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The Balance, a new film from Orvis, traverses the Everglades ecosystem and explains how increased storage, treatment, and conveyance of water south of Lake Okeechobee would benefit fisheries across southern Florida. Text WATER to 52866, and tell Florida's leaders to support SB10 and HB761 and to build the EAA Reservoir, which would restore the flow of fresh, clean water to the River of Grass.

MORNING ON THE MISSOURI. PHOTO BY BRIAN GROSSENBACHER

Sometimes you find the fish; sometimes they find you.

Mid-June after a May-long drought and, weeks before we thought they would, the rivers had begun to "take shape," an idiom I've always loved for its suggestions of primal formation and rebirth. What was just days prior a brown blob squirming primordially down from Rogers' Pass is suddenly the jade-green Blackfoot, its boulders and riffly musculature apparent and alluring, the bankside willows laden with salmonflies three whole weeks before the bar-sidled, self-proclaimed experts—myself included—had anticipated. Why hadn't the bugs consulted us before emerging?

Unexpected Journey

COMPARED TO THE INITIAL REPORT, our weather wasn't looking so bad. Wind was steady at eight or nine knots out of the northwest, pushing temps down to the mid-forties. The water had cooled significantly over the last week, and reports of trout and reds still being around were spotty and unsubstantiated. Our odds weren't good. Still, life had placed us here, with a boat, some fly rods, and a little extra time. Who cares about odds anyway?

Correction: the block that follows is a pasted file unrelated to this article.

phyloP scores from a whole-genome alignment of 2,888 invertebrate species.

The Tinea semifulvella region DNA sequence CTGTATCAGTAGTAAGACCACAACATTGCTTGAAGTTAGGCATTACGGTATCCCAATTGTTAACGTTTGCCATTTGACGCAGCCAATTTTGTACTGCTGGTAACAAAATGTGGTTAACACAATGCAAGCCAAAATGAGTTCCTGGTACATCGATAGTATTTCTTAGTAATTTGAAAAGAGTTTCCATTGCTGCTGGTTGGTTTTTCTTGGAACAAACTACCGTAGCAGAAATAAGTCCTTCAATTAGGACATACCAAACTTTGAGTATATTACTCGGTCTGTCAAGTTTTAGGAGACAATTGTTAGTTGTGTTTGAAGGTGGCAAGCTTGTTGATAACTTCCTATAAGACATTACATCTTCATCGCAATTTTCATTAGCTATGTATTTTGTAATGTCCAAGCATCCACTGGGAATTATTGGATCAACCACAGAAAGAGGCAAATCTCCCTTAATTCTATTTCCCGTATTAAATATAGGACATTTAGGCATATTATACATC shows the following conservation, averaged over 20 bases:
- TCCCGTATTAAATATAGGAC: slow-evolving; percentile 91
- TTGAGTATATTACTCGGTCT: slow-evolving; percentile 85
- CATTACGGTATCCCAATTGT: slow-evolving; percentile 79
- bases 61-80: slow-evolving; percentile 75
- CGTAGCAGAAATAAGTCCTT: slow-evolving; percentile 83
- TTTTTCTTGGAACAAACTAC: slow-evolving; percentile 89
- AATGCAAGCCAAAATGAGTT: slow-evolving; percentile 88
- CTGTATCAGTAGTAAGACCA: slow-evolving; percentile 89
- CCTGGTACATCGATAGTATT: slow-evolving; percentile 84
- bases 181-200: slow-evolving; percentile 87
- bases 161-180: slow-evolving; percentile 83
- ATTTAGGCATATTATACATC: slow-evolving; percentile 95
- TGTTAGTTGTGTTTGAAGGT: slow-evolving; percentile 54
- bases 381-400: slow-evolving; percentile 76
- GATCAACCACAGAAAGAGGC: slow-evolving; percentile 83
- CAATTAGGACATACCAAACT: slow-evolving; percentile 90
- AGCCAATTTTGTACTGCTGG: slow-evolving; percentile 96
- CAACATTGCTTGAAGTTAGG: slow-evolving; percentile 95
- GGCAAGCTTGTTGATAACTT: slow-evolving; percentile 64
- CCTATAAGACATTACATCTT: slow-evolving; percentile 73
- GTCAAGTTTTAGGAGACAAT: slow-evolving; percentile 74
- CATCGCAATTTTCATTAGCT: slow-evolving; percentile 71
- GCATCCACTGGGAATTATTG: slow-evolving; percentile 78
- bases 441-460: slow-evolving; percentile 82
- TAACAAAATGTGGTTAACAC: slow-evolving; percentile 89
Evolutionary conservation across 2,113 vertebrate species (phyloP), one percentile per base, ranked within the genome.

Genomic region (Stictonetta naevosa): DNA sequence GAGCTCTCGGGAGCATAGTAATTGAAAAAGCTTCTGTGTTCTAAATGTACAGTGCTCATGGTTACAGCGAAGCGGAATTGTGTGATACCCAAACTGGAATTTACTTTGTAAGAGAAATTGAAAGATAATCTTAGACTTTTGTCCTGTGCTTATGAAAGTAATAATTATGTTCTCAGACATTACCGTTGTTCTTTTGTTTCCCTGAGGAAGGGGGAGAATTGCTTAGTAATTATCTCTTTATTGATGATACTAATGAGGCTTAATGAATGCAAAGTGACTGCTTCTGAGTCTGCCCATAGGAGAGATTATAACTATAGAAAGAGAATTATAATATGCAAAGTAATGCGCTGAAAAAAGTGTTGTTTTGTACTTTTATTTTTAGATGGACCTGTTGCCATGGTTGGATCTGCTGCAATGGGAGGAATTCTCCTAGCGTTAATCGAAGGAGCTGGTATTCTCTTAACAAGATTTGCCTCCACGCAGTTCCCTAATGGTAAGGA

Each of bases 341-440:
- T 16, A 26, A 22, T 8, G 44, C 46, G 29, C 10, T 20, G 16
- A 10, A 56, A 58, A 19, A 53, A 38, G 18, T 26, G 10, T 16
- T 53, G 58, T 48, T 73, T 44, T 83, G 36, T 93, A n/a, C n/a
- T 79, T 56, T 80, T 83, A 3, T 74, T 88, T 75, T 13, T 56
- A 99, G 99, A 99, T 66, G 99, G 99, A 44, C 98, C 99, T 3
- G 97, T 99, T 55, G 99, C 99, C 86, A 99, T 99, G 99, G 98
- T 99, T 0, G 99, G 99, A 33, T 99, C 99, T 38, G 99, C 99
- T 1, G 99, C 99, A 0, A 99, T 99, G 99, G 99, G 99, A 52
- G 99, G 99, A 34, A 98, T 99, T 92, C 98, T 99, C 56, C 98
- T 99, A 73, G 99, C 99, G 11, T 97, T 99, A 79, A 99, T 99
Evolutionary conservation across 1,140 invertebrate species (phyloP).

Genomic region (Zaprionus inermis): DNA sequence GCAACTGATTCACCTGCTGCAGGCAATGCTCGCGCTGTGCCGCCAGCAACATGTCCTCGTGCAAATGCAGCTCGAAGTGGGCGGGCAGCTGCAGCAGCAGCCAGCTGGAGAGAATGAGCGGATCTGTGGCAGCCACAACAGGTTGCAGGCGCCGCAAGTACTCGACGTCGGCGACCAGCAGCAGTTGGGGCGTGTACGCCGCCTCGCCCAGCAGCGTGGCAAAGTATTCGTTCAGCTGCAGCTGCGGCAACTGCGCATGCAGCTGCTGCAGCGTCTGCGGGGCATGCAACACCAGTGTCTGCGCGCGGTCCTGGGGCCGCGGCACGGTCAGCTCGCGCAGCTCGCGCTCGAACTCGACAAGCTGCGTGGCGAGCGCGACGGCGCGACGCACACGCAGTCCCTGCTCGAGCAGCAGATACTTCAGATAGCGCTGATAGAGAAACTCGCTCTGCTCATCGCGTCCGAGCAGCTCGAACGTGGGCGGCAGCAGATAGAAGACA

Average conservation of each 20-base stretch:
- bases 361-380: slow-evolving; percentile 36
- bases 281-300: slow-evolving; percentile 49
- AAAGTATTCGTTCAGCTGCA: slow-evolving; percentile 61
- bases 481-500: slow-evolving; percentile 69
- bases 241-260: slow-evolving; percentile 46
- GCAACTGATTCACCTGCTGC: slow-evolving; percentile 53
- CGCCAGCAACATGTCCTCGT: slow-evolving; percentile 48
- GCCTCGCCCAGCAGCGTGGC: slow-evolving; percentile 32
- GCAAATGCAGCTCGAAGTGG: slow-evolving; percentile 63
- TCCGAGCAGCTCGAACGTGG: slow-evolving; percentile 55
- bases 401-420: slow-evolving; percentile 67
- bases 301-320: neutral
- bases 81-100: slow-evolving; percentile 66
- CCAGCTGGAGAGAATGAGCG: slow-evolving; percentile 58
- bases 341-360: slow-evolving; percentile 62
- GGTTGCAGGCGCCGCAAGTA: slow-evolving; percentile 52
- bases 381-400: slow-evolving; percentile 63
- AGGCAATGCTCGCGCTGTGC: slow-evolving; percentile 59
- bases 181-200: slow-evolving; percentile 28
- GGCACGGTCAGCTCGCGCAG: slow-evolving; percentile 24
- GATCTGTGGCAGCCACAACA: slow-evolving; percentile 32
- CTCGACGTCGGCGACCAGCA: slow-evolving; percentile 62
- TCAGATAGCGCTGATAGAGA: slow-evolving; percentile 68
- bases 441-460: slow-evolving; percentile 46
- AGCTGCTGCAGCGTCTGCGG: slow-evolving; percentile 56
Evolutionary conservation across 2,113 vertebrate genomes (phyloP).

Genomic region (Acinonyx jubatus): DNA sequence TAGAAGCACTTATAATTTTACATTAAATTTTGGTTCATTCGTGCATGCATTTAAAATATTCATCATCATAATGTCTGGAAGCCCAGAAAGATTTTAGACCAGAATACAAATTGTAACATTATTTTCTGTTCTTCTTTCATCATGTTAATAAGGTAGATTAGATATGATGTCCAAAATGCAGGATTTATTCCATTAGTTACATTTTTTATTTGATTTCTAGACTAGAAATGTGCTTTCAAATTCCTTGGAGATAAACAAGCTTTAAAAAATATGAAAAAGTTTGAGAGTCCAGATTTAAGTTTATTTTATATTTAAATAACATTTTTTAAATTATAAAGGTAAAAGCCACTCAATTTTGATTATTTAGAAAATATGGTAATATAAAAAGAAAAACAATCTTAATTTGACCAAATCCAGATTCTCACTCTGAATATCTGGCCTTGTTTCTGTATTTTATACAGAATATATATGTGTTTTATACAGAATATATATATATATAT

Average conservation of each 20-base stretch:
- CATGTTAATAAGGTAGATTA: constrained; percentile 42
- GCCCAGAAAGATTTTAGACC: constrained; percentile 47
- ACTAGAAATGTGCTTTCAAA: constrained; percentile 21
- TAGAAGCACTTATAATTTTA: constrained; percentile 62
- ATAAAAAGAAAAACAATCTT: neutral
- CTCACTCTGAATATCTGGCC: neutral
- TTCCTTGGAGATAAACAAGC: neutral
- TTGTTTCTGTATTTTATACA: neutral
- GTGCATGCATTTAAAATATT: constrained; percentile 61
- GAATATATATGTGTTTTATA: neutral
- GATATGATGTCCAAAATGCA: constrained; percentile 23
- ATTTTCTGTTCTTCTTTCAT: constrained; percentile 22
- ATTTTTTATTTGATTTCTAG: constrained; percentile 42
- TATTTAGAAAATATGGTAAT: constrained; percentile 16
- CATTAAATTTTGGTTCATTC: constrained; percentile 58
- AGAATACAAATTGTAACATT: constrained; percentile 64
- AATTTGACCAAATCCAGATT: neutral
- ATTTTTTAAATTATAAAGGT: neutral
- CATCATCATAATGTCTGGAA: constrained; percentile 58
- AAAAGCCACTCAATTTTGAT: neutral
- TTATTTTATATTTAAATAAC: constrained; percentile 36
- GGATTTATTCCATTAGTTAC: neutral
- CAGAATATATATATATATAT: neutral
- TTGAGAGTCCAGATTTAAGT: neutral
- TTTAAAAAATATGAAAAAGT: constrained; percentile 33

The curious case of Fly Fishing Collaborative

"Gaining a good network of supporters is critical to the life of any new NGO, and in this day and age people can be very leery of supporting any non-profit; not everyone out there is completely sincere in their fundraising efforts."
—Bucky Buchstaber,
from the opening paragraph to his story,
"Fly Fishing Collaborative in South Africa,"
in Revive: A Fly Fishing Journal, fall 2016.

Kinda like Midwestern school teachers, with wings

CHASING HATCHES IS STUPID and obnoxious. I know. I've tried. Pursuing particular insects insures that the potential for disappointment will dwarf the likelihood of success. If us fishing media folk are to be believed (also a bad idea), fishing is an appreciation of the moment, being present, or some other Baba Ram Das shit. Planning for, and expecting to control, something as ephemeral as when bugs emerge from the water just seems arrogant and maybe a little entitled.